19.05.2018 Author: Psychologist Pavel Khoroshutin

Calvinism is one of the branches of Protestantism. It is named after its founder, the French theologist and preacher John (Jean) Calvin.

The ideas of Calvinism appeared in the XVI century, during the period of conflict between the Lutherans and the supporters of the Reformation. Adapting to the realities of that time, Calvinism was closely related to politics, which allowed it to spread its influence over many European countries.


Modern forms of calvinism

There are currently three movements of Calvinism in the world.

  1. Presbyterianism (which means Senior in Greek) is one of the branches of Protestantism and it displays a special form of church organization. Presbyterians pay specific attention to baptism as the act of entering the circle of adherents, it also practices group psalm singing and has common sacraments for the priesthood and laypeople.

Presbyterians also share the ideas of divine salvation (without the participation of the priest), spiritual predestination and the perfection of the Holy Writ. The movement is widespread in the USA, Scotland, Australia and Canada, as well as in ex-British Colonies in Africa and in South Korea. There are also churches in England and Northern Ireland.

  1. Reformation Churches (from the Latin word meaning transforming or correcting). These came about as the consequence of the Reformation of Calvinist churches of continental Europe, which were dominant in France, the Netherlands and Switzerland, in the XVI century. The main difference of the Reformation church from the Presbyterian is that the latter does not embrace the liturgy (the main Christian worship). The supporters of the Reformation Church teach the idea of double predestination. Some people are thus chosen by God for salvation and others for death regardless of their will and actions.
  2. Congregationalism (the independent Congregational church, originated by Oliver Cromwell) is a radical type of Calvinism. The authorities for the followers of this church in spiritual deeds are local, autonomous and self-governed religious organizations (congregations). They are understood by the Christians as assemblies of adherents each of which ‘follows their conscience directed by the spirit of God…’ (F.E. Meyer).

Calvinist opinions are also present in other branches of Protestantism (including the doctrine of the Baptists, Puritans, Pentecostals, Methodists and Evangelical Christians). The beliefs of John Calvin can also be found in Para-Christian doctrines, for instance, in those of the Mormons who teach the ‘restoration’ of Christianity as it originally was.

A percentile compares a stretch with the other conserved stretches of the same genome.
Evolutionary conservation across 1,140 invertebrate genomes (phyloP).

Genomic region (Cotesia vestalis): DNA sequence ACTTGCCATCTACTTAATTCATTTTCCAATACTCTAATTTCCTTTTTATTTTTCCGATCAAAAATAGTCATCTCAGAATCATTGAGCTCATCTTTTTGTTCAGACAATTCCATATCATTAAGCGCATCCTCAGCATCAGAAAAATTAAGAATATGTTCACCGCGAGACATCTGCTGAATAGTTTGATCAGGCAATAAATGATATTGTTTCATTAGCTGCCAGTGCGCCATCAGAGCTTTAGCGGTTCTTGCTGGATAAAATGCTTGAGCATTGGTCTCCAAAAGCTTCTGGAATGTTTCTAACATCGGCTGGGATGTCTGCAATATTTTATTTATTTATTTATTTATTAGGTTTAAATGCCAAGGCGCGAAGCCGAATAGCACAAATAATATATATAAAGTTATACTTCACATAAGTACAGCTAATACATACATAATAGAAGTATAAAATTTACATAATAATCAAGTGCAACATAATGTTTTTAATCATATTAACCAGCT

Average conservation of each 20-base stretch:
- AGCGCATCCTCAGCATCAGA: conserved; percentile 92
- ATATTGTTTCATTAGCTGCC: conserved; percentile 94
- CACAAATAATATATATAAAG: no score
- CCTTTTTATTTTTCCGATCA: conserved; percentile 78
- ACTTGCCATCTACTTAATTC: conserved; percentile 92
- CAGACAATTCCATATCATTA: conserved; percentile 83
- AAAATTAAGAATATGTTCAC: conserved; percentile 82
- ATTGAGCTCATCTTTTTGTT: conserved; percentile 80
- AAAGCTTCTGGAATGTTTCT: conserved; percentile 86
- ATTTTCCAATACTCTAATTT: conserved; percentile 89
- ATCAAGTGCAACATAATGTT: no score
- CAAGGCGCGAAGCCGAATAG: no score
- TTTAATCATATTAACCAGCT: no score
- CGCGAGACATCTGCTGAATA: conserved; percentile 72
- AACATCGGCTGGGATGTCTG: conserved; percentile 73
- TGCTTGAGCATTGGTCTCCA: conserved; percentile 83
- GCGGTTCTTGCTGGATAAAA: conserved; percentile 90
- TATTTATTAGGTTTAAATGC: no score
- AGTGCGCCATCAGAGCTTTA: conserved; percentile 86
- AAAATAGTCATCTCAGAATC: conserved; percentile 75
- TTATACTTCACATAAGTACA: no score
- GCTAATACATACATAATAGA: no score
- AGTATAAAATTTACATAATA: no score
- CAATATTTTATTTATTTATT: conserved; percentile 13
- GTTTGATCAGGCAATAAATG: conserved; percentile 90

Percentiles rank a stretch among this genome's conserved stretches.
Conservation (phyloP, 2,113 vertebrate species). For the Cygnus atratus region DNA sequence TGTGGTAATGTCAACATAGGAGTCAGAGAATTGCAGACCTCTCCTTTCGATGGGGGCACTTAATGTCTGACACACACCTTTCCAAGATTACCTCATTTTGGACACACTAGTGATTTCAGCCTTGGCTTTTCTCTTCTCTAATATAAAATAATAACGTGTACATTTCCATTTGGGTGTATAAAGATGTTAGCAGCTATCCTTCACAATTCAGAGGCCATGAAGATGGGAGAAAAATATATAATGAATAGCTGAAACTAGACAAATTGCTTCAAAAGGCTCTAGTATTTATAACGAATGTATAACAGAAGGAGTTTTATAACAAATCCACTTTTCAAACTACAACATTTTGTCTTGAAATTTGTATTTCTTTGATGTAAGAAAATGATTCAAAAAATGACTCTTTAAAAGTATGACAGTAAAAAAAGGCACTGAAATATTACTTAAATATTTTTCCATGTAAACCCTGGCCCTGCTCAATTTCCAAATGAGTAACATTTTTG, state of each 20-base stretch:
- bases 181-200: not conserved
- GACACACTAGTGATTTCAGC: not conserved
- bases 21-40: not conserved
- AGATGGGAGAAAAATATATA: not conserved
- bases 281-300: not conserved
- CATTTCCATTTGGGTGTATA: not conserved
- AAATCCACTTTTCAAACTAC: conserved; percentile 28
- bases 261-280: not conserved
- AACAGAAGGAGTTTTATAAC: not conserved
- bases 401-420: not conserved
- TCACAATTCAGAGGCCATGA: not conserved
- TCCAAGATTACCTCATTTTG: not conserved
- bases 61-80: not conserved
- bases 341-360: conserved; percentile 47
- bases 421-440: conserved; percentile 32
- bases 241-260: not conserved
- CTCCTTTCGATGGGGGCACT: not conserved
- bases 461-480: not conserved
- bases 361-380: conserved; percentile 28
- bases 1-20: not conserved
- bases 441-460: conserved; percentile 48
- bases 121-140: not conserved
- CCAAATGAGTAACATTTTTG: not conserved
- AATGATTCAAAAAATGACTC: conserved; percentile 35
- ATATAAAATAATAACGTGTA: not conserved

History of development

Despite the similarity of the Calvinism term with the surname of one of the early representatives of the doctrine, the history of its origin is often connected to Ulrich Zwingli, the Christian humanist and philosopher who was the leader of Calvinist reformation in Switzerland. The reason for the spreading of Calvinism was the Reformation which commenced on October 31, 1517. The stimuli for this were the ninety-five theses of Martin Luther against the Roman Catholic Church which he nailed to the gate of the church in Wittenberg.

Apart from Lutheranism, Calvinism within Protestantism developed differently in different European countries.

Switzerland and germany

During the Marburg Colloquy in 1529 the Protestantism movement divided into the Lutherans (in Germany) and the supporters of the Reformation (in Switzerland). Ulrich Zwingli appeared as a leader of the latter. The supporters of the Reformation believed that the sacrament ceremony has a symbolic nature and the followers of Martin Luther stated that the adherents take genuine symbolic blood and body of Jesus Christ via the Communion.

After the death of Zwingli in 1531 John Calvin assumed the leadership over the Reformation during its opposition to the Catholics. In 1536 the followers of Protestantism in Switzerland took the Helvetic Confession, and in 1563 the German Heidelberg Catechism was published.


In France the Calvinists appeared in many of the large cities for the first time around 1534, and they began to call themselves the Huguenots. Many attempt  to spread Calvinism were unsuccessful. The Huguenots were supported only in Orleans, La Rochelle, Nimes and Toulouse.